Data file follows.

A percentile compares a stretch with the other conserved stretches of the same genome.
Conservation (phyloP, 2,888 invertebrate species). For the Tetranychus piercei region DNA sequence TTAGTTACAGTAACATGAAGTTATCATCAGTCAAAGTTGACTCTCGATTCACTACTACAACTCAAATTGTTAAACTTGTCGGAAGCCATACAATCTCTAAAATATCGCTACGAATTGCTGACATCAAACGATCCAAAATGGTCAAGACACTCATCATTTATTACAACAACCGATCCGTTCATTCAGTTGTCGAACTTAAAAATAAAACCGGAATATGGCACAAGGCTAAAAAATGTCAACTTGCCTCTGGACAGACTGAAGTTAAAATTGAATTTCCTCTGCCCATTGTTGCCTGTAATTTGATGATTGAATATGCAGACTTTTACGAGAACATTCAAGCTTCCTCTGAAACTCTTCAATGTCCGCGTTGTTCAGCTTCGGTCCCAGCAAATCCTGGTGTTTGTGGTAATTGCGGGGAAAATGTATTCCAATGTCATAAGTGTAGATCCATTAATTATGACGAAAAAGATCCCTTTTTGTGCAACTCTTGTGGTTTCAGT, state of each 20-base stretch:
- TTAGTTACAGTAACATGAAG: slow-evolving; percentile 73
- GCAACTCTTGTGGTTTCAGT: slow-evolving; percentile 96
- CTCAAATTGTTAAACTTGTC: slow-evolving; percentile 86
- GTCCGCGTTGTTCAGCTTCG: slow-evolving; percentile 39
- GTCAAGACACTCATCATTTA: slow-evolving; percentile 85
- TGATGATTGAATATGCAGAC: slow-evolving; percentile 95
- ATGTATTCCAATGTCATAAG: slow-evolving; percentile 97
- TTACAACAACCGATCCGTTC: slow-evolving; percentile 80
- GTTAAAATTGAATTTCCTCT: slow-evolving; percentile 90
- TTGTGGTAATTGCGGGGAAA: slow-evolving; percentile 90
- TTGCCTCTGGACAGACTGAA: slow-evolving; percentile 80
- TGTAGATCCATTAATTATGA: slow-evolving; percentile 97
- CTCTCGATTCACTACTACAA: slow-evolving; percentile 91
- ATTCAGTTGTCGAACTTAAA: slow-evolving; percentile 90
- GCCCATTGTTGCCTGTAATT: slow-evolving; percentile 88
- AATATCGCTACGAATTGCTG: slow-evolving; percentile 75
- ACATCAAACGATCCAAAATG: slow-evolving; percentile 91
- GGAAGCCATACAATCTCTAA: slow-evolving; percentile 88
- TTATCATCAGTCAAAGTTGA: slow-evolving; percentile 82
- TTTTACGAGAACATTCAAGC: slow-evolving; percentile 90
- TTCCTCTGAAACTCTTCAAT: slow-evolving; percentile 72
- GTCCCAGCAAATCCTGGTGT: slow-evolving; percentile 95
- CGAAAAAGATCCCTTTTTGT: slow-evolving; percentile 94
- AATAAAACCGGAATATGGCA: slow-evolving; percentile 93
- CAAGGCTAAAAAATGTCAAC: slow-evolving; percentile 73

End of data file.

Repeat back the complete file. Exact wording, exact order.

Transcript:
A percentile compares a stretch with the other conserved stretches of the same genome.
Conservation (phyloP, 2,888 invertebrate species). For the Tetranychus piercei region DNA sequence TTAGTTACAGTAACATGAAGTTATCATCAGTCAAAGTTGACTCTCGATTCACTACTACAACTCAAATTGTTAAACTTGTCGGAAGCCATACAATCTCTAAAATATCGCTACGAATTGCTGACATCAAACGATCCAAAATGGTCAAGACACTCATCATTTATTACAACAACCGATCCGTTCATTCAGTTGTCGAACTTAAAAATAAAACCGGAATATGGCACAAGGCTAAAAAATGTCAACTTGCCTCTGGACAGACTGAAGTTAAAATTGAATTTCCTCTGCCCATTGTTGCCTGTAATTTGATGATTGAATATGCAGACTTTTACGAGAACATTCAAGCTTCCTCTGAAACTCTTCAATGTCCGCGTTGTTCAGCTTCGGTCCCAGCAAATCCTGGTGTTTGTGGTAATTGCGGGGAAAATGTATTCCAATGTCATAAGTGTAGATCCATTAATTATGACGAAAAAGATCCCTTTTTGTGCAACTCTTGTGGTTTCAGT, state of each 20-base stretch:
- TTAGTTACAGTAACATGAAG: slow-evolving; percentile 73
- GCAACTCTTGTGGTTTCAGT: slow-evolving; percentile 96
- CTCAAATTGTTAAACTTGTC: slow-evolving; percentile 86
- GTCCGCGTTGTTCAGCTTCG: slow-evolving; percentile 39
- GTCAAGACACTCATCATTTA: slow-evolving; percentile 85
- TGATGATTGAATATGCAGAC: slow-evolving; percentile 95
- ATGTATTCCAATGTCATAAG: slow-evolving; percentile 97
- TTACAACAACCGATCCGTTC: slow-evolving; percentile 80
- GTTAAAATTGAATTTCCTCT: slow-evolving; percentile 90
- TTGTGGTAATTGCGGGGAAA: slow-evolving; percentile 90
- TTGCCTCTGGACAGACTGAA: slow-evolving; percentile 80
- TGTAGATCCATTAATTATGA: slow-evolving; percentile 97
- CTCTCGATTCACTACTACAA: slow-evolving; percentile 91
- ATTCAGTTGTCGAACTTAAA: slow-evolving; percentile 90
- GCCCATTGTTGCCTGTAATT: slow-evolving; percentile 88
- AATATCGCTACGAATTGCTG: slow-evolving; percentile 75
- ACATCAAACGATCCAAAATG: slow-evolving; percentile 91
- GGAAGCCATACAATCTCTAA: slow-evolving; percentile 88
- TTATCATCAGTCAAAGTTGA: slow-evolving; percentile 82
- TTTTACGAGAACATTCAAGC: slow-evolving; percentile 90
- TTCCTCTGAAACTCTTCAAT: slow-evolving; percentile 72
- GTCCCAGCAAATCCTGGTGT: slow-evolving; percentile 95
- CGAAAAAGATCCCTTTTTGT: slow-evolving; percentile 94
- AATAAAACCGGAATATGGCA: slow-evolving; percentile 93
- CAAGGCTAAAAAATGTCAAC: slow-evolving; percentile 73